Turkey: History won’t forgive UAE for deal; Iran pans ‘strategic stupidity’

Ankara, which itself has open ties with Israel, assails Abu Dhabi for betraying Palestinians ‘to serve its narrow interests;’ Tehran claims move will boost ‘axis of resistance’

Turkish President Recep Tayyip Erdogan speaks during a press conference at the Presidential Complex in Ankara on June 29, 2020. (Adem ALTAN / AFP)
Turkish President Recep Tayyip Erdogan speaks during a press conference at the Presidential Complex in Ankara on June 29, 2020. (Adem ALTAN / AFP)

Iran strongly condemned Friday an agreement between Israel and the United Arab Emirates to normalize ties, blasting it as an act of “strategic stupidity” that will only strengthen the Tehran-backed “axis of resistance.”

Meanwhile Turkey, itself once a strong Muslim ally of Israel but now a geopolitical foe under President Recep Tayyip Erdogan, said history “will not forget and never forgive” the UAE.

The agreement between Israel and the United Arab Emirates, which was announced by US President Donald Trump on Thursday, is only the third such accord Israel has struck with an Arab state.

In it, Israel pledges to suspend plans for annexation of parts of the West Bank, although Prime Minister Benjamin Netanyahu stressed that did not mean it was abandoning plans to annex the Jordan Valley and Jewish settlements.

The Iranian foreign ministry denounced the deal as an act of “strategic stupidity from Abu Dhabi and Tel Aviv which will undoubtedly strengthen the resistance axis in the region.

“The oppressed people of Palestine and all the free nations of the world will never forgive the normalizing of relations with the criminal Israeli occupation regime and the complicity in its crimes,” a ministry statement said.

Iran’s Foreign Minister Mohammad Javad Zarif during talks in Moscow, Russia, June 16, 2020. (Russian Foreign Ministry Press Service via AP)

Establishing diplomatic ties between Israel and Washington’s Middle East allies, including the oil-rich Gulf states, has been central to Trump’s regional strategy to contain Iran.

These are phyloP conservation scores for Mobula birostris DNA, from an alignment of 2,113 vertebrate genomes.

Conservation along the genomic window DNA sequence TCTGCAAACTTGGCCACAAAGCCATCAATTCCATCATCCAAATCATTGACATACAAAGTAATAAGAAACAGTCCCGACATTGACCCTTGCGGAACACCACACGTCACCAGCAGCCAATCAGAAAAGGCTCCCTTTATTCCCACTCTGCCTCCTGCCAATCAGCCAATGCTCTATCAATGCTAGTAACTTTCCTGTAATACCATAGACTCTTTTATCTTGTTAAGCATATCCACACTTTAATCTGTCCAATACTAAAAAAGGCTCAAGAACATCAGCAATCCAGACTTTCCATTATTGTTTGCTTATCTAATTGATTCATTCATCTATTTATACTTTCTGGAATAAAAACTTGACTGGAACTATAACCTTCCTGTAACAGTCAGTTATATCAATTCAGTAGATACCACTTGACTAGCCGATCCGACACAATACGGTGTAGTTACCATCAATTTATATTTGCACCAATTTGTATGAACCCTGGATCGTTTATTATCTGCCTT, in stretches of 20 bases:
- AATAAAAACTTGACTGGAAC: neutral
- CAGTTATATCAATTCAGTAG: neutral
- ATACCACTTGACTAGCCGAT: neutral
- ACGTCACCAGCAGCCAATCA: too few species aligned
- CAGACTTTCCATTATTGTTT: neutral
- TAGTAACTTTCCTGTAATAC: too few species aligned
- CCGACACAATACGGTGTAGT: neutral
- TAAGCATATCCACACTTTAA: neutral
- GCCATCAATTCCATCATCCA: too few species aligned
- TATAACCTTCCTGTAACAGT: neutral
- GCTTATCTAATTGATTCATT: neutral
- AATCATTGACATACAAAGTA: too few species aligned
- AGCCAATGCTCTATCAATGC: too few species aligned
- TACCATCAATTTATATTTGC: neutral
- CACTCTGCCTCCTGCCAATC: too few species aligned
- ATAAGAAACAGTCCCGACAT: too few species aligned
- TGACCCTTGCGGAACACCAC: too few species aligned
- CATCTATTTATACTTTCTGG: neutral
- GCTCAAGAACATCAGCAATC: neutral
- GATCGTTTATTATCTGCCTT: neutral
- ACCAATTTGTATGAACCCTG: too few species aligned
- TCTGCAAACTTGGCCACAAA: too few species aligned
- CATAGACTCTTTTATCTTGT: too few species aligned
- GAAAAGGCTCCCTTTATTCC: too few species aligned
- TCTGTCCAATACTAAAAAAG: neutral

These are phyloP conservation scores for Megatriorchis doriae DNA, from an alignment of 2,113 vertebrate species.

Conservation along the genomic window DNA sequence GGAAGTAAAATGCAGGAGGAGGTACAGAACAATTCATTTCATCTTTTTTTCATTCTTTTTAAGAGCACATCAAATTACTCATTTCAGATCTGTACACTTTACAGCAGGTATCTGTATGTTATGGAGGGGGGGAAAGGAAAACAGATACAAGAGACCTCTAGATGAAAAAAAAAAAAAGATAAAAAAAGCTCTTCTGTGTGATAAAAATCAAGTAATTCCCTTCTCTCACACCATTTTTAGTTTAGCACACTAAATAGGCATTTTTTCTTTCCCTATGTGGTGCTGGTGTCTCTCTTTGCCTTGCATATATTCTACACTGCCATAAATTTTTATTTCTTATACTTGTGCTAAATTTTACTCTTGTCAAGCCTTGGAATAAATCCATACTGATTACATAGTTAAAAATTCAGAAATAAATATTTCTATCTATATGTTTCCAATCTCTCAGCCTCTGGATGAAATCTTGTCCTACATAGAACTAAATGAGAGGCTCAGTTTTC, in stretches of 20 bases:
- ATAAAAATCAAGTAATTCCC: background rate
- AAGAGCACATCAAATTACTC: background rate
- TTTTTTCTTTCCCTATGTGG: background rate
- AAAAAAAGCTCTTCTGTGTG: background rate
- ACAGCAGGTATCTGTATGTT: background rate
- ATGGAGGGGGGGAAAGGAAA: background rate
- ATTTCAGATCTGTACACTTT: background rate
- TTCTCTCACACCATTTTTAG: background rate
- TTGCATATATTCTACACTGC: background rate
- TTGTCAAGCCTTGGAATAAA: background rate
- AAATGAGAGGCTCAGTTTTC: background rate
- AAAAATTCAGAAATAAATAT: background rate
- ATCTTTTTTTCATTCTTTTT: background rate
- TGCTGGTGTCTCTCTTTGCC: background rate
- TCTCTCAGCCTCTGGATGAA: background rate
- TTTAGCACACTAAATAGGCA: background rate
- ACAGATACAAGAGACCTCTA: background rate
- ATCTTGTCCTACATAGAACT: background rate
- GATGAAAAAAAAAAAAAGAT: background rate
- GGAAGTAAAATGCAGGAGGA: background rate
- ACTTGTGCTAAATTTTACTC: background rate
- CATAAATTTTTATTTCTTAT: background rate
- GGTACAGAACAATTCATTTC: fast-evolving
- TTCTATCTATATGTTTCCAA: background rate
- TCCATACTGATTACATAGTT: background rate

Calling “Abu Dhabi’s shameful move” dangerous, Tehran warned against any Israeli interference in the Gulf and said “the government of the Emirates and other accompanying states must accept responsibility for all the consequences” of the agreement.

In an indirect reference to its main regional rival Saudi Arabia, Iran called on rulers harming the people of Palestine and Yemen “from their glass palaces” to start correctly distinguishing “between their friends and foes.”

Turkey’s foreign ministry, meanwhile, said in a statement that the Palestinians’ strong negative response to the deal was justified.

“While betraying the Palestinian cause to serve its narrow interests, the UAE is trying to present this as a kind of act of self-sacrifice for Palestine. History and the conscience of the people living in the region will not forget and never forgive this hypocritical behavior,” it said.

Notably, though Israeli-Turkish relations are at a nadir, the country continues to maintain open ties with the Jewish state, including on tourism and trade.

Yemen’s Iran-allied Houthi rebels also slammed the deal as “a move that provokes the Arab and Islamic nation.” It “proves that these countries, including the Emirates which is launching an assault against Yemen, serve the Israeli entity,” their spokesman Mohammed Abdelsalam said.

On Thursday a special adviser to the speaker of Iran’s parliament issued the first response from an Iranian official to the normalization deal, saying the agreement “serves ongoing Zionists’ crimes.”

Hossein Amir-Abdollahian, an adviser on international affairs and a former deputy foreign minister, added that the UADE “will be engulfed in Zionism fire.”

Israel and the United Arab Emirates announced the agreement Thursday afternoon. They “agreed to the full normalization of relations between Israel and the United Arab Emirates,” they said in a joint statement.

The deal marks the third such agreement the Jewish state has struck with an Arab country after Egypt (1979) and Jordan (1994).

Prime Minister Benjamin Netanyahu discusses the agreement for Israel and the UAE to establish diplomatic relations, at the Prime Minister’s Office in Jerusalem, on August 13, 2020. (Yonatan Sindel/FLASH90)

Israeli and UAE delegations will meet in the coming weeks to sign bilateral agreements regarding investment, tourism, direct flights, security and the establishment of reciprocal embassies, their statement said.

“As a result of this diplomatic breakthrough, and at the request of President Trump with the support of the United Arab Emirates, Israel will suspend declaring sovereignty over areas outlined in the President’s Vision for Peace and focus its efforts now on expanding ties with other countries in the Arab and Muslim world,” the statement added.

The Palestinian Authority reacted with fury to the announcement, calling for the United Arab Emirates to “immediately retract” its agreement, which it called a “despicable decision.”

PA President Mahmoud Abbas called an emergency meeting in response to the agreement, while the PA recalled its ambassador to the UAE in protest over the deal.

Israel’s Arab allies — those with whom the Jewish state has signed treaties and some of those who have preferred to stay in the shadows so far — mostly hailed the agreement, including Egypt, Bahrain, and a Saudi official.

Jordan issued a more tepid statement, calling for Israel to stop “all illegal measures which undermine peace opportunities,” and enter into negotiations with the Palestinians.

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